Summer Institute Provides Support for Prospective Minority Law Students

OXFORD, Miss. – In the midst of observing the 50th anniversary of the university’s integration, the University of Mississippi School of Law has been selected to host a summer program for minorities and disadvantaged students who want a legal education.

The Council on Legal Education Opportunity Summer Institute is set for June 3-July 13. CLEO is a project of the American Bar Association Fund for Justice and Education, and this is the 45th consecutive year for the program.The School of Law hosted the institute five times from 1977 to 1993, and was chosen by CLEO to host this year along with William Mitchell College of Law.

“The University of Mississippi values diversity, and CLEO is a program known to promote and value diversity,” said Sandra Cox-McCarty, associate dean for administration at the law school and director of the CLEO Summer Institute. “With that said, we are taking an active role in promoting CLEO’s mission and values by hosting the summer program.”

The program provides a tremendous opportunity for both the law school and for the entire university, said Richard Gershon, UM law dean.

CLEO teaches the skills, knowledge and values essential to students’ success in law school, including self-directed learning, legal reasoning, writing and the Socratic method of teaching. It exposes them to the rigors of the first-year curriculum and assesses their potential for success.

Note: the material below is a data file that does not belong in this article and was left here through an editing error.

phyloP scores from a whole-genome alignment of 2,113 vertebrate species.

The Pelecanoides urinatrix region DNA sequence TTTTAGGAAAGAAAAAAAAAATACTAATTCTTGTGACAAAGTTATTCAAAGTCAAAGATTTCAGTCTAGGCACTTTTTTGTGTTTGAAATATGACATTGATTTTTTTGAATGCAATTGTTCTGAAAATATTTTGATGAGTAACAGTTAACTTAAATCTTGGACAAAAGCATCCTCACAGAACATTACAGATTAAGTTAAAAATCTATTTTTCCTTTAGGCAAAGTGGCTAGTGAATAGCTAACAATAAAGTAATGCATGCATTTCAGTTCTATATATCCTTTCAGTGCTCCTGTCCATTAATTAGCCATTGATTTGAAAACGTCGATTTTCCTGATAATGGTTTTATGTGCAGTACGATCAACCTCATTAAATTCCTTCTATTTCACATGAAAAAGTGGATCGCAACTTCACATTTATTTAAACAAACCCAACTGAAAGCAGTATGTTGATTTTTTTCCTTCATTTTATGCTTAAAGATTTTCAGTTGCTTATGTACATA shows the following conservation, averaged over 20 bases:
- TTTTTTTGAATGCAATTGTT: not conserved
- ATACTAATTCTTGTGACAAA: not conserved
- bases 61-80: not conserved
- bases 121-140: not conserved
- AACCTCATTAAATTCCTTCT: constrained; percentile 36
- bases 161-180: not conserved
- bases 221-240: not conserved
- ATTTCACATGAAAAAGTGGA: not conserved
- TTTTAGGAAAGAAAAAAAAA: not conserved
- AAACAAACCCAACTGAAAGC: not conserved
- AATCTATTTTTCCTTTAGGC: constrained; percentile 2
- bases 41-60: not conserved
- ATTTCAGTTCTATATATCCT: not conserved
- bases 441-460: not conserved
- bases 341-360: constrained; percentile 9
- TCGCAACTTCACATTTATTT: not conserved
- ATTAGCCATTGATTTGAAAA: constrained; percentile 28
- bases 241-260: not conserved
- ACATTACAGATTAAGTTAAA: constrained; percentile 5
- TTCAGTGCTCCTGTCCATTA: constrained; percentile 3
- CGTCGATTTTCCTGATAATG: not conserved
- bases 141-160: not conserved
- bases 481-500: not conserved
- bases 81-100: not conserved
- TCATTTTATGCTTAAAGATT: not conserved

Students will take three academic classes, two of which are legal writing courses, and participate in enrichment activities such as visits to the federal and state courthouses, movie nights, concerts in the Grove, a judges lunch and more.

“We are pleased these two long-time supporters of CLEO and its programs will host our highly successful six-week pre-law Summer Institute,” said Cassandra Sneed Ogden, CLEO executive director. “Creating a truly diverse legal profession requires the steadfast commitment of law schools like William Mitchell, Ole Miss and the more than 150 others that have continued to support programs like CLEO.”

For more information about the University of Mississippi School of Law, visit For more information about CLEO, visit